Flying probe tests are relatively slow because it involves moving probes between measurement points, which takes a lot of time. You can cut back this time by keeping access points close together, especially on a large PCB.

 

Which Suits Your PCBA?

 

Flying Probe Test

 

Deciding to choose one testing system over the other might not be the easiest thing to do. However, your decision will depend on some crucial factors, such as:

 

1. Product Design

 

Consider the complexity of your PCB, and how easy (or otherwise) it would be to access it. FPT machines are a great choice when it comes to probing the ends of component pads. They can also access electrical networks in exposed vias.

On the other hand, ICT needs a minimum of 50 thou wide test pad per net. The PCB has to include this requirement upfront to use it for fixed test probes.

 

2. Lead Development Time

 

FPT has a short lead development time since it does not require designing custom test fixtures. Typically, development lead time for FPT is less than a week. Conversely, ICT lead development time can take as much as six weeks. This period covers programming and fixture manufacturing.

 

3. Expected Volumes

 

ICT is ideal for assemblies in large volumes. Usually, machine test time takes a few seconds to complete, making it possible to go through high volumes as quickly as possible. That is the fastest way to recover the cost of test fixtures and programming.

On the flip side, if you are testing prototypes or low to mid-volume production, your best bet would be an FPT. Actual machine tests can take up to several minutes, making production far much slower than ICT.

 

4. Cost

 

The cost of programming for both testing systems falls within the same range. The difference is in the associated charges that come with each system.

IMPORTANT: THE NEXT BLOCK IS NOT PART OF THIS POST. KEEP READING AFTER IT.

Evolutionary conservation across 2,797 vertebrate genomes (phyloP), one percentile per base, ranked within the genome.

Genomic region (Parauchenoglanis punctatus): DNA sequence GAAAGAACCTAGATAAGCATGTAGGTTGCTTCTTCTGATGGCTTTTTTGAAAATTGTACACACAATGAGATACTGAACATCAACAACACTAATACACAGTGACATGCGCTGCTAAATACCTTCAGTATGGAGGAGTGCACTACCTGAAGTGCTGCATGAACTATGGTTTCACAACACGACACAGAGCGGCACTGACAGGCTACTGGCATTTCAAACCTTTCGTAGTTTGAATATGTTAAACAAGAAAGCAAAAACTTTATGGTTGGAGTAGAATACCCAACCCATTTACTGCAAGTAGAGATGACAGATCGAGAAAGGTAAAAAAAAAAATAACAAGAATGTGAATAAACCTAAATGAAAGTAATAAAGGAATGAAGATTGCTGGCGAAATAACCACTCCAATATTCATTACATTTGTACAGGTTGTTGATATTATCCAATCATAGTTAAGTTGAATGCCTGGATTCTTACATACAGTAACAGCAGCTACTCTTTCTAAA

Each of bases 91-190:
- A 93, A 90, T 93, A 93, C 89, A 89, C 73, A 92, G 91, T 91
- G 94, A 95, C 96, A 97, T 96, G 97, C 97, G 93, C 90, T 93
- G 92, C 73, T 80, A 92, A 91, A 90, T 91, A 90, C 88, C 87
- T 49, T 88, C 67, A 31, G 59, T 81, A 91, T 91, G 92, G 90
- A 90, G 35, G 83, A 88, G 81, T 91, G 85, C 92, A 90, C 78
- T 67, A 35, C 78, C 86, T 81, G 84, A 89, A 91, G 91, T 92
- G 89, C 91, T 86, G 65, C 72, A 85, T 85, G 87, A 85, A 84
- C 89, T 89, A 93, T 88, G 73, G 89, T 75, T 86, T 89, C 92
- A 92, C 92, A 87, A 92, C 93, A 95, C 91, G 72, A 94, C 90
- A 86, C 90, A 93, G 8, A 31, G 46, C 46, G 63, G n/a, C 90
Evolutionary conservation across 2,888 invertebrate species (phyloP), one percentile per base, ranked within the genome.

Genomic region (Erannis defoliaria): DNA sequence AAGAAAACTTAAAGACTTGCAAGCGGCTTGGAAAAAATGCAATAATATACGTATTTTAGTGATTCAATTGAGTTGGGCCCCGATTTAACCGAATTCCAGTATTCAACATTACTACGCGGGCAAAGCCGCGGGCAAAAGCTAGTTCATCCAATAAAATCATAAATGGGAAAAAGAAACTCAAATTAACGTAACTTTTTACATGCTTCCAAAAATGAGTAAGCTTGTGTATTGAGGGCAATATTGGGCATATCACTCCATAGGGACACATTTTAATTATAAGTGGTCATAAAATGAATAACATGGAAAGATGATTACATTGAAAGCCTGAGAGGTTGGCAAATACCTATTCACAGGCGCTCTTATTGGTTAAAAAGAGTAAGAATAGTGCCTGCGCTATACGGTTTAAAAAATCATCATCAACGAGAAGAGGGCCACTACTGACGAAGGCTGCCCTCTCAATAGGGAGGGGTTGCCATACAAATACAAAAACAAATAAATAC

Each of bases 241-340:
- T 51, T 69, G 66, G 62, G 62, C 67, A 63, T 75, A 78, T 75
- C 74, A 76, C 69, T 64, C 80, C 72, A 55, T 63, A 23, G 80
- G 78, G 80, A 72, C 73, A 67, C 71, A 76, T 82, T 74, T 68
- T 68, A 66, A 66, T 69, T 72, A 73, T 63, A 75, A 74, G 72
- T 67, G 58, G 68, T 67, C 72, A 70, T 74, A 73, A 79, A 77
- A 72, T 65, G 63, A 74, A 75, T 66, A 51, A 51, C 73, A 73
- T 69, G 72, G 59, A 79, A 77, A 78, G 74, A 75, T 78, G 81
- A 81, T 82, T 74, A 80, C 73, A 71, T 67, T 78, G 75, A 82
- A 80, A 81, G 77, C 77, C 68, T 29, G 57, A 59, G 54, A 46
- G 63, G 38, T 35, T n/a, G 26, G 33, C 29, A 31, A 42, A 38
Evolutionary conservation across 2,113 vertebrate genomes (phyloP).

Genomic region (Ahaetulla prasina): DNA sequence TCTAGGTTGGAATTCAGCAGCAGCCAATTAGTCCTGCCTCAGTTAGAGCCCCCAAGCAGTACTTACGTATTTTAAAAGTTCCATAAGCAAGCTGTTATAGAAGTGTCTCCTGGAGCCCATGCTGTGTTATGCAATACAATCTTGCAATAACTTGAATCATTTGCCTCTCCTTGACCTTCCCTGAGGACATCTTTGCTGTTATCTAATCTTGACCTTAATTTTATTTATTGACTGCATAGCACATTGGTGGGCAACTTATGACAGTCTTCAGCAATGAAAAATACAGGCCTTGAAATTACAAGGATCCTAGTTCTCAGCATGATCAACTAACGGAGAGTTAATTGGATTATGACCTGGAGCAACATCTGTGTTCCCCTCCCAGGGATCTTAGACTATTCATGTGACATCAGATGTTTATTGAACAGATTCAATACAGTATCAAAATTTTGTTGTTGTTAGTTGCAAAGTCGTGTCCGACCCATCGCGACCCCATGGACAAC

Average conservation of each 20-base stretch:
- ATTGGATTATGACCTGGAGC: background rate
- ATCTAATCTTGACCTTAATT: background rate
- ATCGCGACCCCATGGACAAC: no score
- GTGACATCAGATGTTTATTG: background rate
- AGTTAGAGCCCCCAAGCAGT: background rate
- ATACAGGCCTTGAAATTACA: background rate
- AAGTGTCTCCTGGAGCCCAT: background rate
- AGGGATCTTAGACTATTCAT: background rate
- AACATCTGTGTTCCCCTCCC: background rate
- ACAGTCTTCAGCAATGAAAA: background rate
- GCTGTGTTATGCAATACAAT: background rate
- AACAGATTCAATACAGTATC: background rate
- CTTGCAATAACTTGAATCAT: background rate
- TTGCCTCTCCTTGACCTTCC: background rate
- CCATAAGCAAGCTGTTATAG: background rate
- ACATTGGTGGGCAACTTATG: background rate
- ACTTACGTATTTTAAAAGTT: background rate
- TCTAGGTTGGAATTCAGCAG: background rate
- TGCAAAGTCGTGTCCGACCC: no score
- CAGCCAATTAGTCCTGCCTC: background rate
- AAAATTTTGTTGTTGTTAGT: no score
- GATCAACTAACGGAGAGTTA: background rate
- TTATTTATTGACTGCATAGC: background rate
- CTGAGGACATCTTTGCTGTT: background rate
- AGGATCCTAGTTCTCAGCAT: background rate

There is zero cost of a test fixture for a flying probe test. On the other hand, an ICT fixture can cost twice as much as the programming cost of both the FPT and ICT systems. Also, moving test pads or changing components in ICT attracts additional costs. In some cases, the cost will be for a new fixture. However, ICT is relatively inexpensive when considering its “per unit” speed during actual board testing compared to FPT.

 

Conclusion

 

A flying probe test in PCBA has many advantages, including minimal lead time and optical inspection. There is also no extra costs for fixtures. It is an excellent choice, especially for low volume productions and products in the early development stages.

Although the cost per unit is considerably higher than ICT, a flying probe test is the most cost-effective option among the two. It gives room to make corrections that are not expensive or require additional time to manufacture new test fixtures.

FPT is increasingly becoming popular, and with emerging advanced features, it can only get better.